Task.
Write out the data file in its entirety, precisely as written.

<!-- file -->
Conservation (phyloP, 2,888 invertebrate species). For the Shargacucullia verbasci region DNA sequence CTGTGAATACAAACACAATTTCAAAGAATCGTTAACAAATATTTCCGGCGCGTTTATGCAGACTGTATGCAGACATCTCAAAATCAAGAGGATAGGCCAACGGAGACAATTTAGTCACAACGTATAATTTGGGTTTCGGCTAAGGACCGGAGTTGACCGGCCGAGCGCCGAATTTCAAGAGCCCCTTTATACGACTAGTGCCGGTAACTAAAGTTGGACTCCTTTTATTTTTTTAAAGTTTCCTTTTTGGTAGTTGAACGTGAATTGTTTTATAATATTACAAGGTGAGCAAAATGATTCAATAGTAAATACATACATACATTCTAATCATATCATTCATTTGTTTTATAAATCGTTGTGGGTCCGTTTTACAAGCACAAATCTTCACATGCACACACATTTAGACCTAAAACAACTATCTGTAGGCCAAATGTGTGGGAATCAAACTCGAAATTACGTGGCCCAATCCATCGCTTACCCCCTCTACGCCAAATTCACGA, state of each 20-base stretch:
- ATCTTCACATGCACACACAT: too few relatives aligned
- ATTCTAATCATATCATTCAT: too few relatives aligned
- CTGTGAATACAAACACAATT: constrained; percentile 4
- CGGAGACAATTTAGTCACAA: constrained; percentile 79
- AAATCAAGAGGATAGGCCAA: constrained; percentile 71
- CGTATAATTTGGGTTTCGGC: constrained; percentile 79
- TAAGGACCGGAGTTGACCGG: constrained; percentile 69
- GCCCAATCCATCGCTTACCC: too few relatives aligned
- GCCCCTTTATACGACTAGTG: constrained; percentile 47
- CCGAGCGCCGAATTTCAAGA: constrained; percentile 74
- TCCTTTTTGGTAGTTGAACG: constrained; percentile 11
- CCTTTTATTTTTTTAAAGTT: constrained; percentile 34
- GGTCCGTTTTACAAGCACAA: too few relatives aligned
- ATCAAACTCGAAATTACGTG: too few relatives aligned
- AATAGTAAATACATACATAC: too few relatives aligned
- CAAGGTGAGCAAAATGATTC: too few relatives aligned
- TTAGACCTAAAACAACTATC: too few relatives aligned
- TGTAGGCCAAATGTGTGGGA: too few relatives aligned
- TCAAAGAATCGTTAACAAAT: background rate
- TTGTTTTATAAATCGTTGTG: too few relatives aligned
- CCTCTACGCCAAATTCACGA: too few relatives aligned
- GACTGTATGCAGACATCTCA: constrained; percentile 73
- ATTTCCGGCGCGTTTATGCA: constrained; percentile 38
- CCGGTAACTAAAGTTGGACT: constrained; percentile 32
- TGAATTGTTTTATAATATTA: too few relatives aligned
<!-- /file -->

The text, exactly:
Conservation (phyloP, 2,888 invertebrate species). For the Shargacucullia verbasci region DNA sequence CTGTGAATACAAACACAATTTCAAAGAATCGTTAACAAATATTTCCGGCGCGTTTATGCAGACTGTATGCAGACATCTCAAAATCAAGAGGATAGGCCAACGGAGACAATTTAGTCACAACGTATAATTTGGGTTTCGGCTAAGGACCGGAGTTGACCGGCCGAGCGCCGAATTTCAAGAGCCCCTTTATACGACTAGTGCCGGTAACTAAAGTTGGACTCCTTTTATTTTTTTAAAGTTTCCTTTTTGGTAGTTGAACGTGAATTGTTTTATAATATTACAAGGTGAGCAAAATGATTCAATAGTAAATACATACATACATTCTAATCATATCATTCATTTGTTTTATAAATCGTTGTGGGTCCGTTTTACAAGCACAAATCTTCACATGCACACACATTTAGACCTAAAACAACTATCTGTAGGCCAAATGTGTGGGAATCAAACTCGAAATTACGTGGCCCAATCCATCGCTTACCCCCTCTACGCCAAATTCACGA, state of each 20-base stretch:
- ATCTTCACATGCACACACAT: too few relatives aligned
- ATTCTAATCATATCATTCAT: too few relatives aligned
- CTGTGAATACAAACACAATT: constrained; percentile 4
- CGGAGACAATTTAGTCACAA: constrained; percentile 79
- AAATCAAGAGGATAGGCCAA: constrained; percentile 71
- CGTATAATTTGGGTTTCGGC: constrained; percentile 79
- TAAGGACCGGAGTTGACCGG: constrained; percentile 69
- GCCCAATCCATCGCTTACCC: too few relatives aligned
- GCCCCTTTATACGACTAGTG: constrained; percentile 47
- CCGAGCGCCGAATTTCAAGA: constrained; percentile 74
- TCCTTTTTGGTAGTTGAACG: constrained; percentile 11
- CCTTTTATTTTTTTAAAGTT: constrained; percentile 34
- GGTCCGTTTTACAAGCACAA: too few relatives aligned
- ATCAAACTCGAAATTACGTG: too few relatives aligned
- AATAGTAAATACATACATAC: too few relatives aligned
- CAAGGTGAGCAAAATGATTC: too few relatives aligned
- TTAGACCTAAAACAACTATC: too few relatives aligned
- TGTAGGCCAAATGTGTGGGA: too few relatives aligned
- TCAAAGAATCGTTAACAAAT: background rate
- TTGTTTTATAAATCGTTGTG: too few relatives aligned
- CCTCTACGCCAAATTCACGA: too few relatives aligned
- GACTGTATGCAGACATCTCA: constrained; percentile 73
- ATTTCCGGCGCGTTTATGCA: constrained; percentile 38
- CCGGTAACTAAAGTTGGACT: constrained; percentile 32
- TGAATTGTTTTATAATATTA: too few relatives aligned